In My Grandfather’s World Of War
You can read a hundred books and see a thousand pictures, but nothing can take you deep into the horror of war unless you were there. I have been lucky. My father’s generation, like his own father’s before him, was caught up in war on a global scale, but I have only witnessed war through the eyes of others in distant places. Yet one hundred years ago this year, my maternal grandfather went to battle in what was known for a long time as “The Great War.” I have often tried to imagine what it was like for this man I grew to love to step into the maelstrom, but this always seemed impossible. Last year, however, I visited the area around Ypres in Belgium known as Flanders Field where the first terrible battles took place. I crossed the roads, fields and bridges where he would have marched to war, still in his teens, his life filled with uncertainty, and came a little closer to that impossible dream of understanding what he went through. It was a journey into my family’s past and an unforgettably moving experience. Even if you have no personal connection to the First World War a trip to this region is something no visitor to Europe should miss.
It was “the War to end all Wars.” It was a war that saw death and destruction on a scale that had previously been unimaginable. One can talk about the numbers that died or were wounded but as Stalin is often quoted as saying, “One death is a tragedy but a million deaths are a statistic.” Although not a man to be trusted as a judge of the human condition, Stalin’s words seem to sum up how I felt during my time on the battlefields of Northern Europe. I wanted to see if I could somehow connect with how just one man might have felt for, though an army may be a million strong, each soldier sees the war only through his own eyes.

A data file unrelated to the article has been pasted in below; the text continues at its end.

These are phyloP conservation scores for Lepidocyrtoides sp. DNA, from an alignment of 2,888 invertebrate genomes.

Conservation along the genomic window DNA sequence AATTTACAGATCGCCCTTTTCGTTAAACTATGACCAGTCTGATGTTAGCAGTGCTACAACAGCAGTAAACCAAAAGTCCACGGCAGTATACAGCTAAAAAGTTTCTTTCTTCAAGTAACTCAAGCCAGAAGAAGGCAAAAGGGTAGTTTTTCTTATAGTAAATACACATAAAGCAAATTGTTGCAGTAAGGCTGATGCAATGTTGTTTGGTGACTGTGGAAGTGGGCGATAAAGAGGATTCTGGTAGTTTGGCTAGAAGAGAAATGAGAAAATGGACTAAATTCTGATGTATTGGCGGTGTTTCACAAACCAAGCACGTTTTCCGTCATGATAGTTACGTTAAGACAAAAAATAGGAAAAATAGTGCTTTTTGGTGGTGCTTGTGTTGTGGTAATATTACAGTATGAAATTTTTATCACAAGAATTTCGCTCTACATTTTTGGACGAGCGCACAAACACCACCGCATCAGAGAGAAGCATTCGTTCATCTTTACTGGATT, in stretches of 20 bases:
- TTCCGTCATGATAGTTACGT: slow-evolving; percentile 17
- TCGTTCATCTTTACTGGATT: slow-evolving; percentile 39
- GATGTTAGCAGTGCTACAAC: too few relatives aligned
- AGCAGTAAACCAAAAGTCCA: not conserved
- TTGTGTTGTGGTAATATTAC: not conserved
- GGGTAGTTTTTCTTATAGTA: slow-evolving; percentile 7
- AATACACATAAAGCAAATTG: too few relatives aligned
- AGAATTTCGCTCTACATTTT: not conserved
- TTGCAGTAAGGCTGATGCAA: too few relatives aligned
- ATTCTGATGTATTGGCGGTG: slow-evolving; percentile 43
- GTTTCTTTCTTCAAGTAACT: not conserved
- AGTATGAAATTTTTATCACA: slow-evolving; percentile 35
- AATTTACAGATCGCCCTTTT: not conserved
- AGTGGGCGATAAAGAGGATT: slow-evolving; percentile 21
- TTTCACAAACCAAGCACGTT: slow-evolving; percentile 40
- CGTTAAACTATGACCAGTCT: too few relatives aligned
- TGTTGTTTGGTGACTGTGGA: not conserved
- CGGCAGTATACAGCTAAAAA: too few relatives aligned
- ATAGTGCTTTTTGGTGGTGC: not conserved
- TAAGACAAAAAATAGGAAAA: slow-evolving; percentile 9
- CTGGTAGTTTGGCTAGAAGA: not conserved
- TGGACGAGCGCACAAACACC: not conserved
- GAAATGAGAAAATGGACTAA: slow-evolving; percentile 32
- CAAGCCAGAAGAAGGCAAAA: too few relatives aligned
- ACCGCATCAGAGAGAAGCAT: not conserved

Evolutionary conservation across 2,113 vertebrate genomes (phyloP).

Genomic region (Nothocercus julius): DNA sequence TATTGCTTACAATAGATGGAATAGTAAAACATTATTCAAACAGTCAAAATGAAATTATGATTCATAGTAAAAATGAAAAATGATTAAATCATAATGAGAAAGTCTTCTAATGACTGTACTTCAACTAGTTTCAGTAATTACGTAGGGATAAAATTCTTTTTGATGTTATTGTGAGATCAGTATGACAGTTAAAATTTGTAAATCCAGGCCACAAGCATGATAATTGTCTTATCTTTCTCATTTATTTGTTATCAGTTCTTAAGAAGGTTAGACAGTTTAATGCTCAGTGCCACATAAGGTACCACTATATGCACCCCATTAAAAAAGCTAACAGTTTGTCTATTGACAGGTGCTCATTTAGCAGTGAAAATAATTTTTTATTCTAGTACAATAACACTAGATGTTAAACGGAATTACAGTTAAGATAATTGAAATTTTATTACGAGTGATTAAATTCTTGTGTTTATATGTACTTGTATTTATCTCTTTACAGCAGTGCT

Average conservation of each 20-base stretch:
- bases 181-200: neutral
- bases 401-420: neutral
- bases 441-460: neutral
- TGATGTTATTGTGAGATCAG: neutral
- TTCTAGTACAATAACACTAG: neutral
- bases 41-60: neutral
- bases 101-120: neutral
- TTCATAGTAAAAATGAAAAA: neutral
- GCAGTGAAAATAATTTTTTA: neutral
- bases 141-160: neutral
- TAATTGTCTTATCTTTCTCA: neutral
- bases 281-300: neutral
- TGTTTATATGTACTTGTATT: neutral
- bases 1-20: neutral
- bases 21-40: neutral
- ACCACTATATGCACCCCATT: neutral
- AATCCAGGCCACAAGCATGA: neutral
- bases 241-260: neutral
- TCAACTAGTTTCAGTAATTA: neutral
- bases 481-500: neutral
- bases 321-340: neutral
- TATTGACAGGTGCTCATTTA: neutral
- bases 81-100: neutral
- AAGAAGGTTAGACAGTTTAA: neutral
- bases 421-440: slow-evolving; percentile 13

The first stop was at Tyne Cot Cemetery. My guide for the day was a dapper old Belgian gent with a neat brimmed hat and gentle expression. He asked those of us in the group if anyone had a relative that might be buried at Tyne Cot. One Australian couple said they did have a distant relation who died in the war, but they were not sure where he was laid to rest. I told the guide about my grandfather, how he had gone to Belgium in 1914 with the first British troops, and how he had been badly wounded in the first great battle at Mons a few miles from where we stood. Eventually, after treatment back home, he recovered and went back to join his comrades, but was shot again at Gallipoli towards the end of the war and spent the rest of the war back in England. The old chap listened intently then asked “Did you know that your grandfather would have been a very special soldier?” before explaining that he would have been part of the British Expeditionary Force, a regiment of highly trained marksmen. The BEF were all volunteers as this was before the mass conscription that was needed to replace the thousands dying in the trenches. Each man was so adept with his Lee Enfield rifle that he could put 15 rounds a minute into a 4 foot target at 300 yards – a far higher level of marksmanship than any of the enemy they faced. I had indeed learned something about my grandfather that I had never known.
I will describe what I saw at Tyne Cot and later at Ypres itself in a future article.
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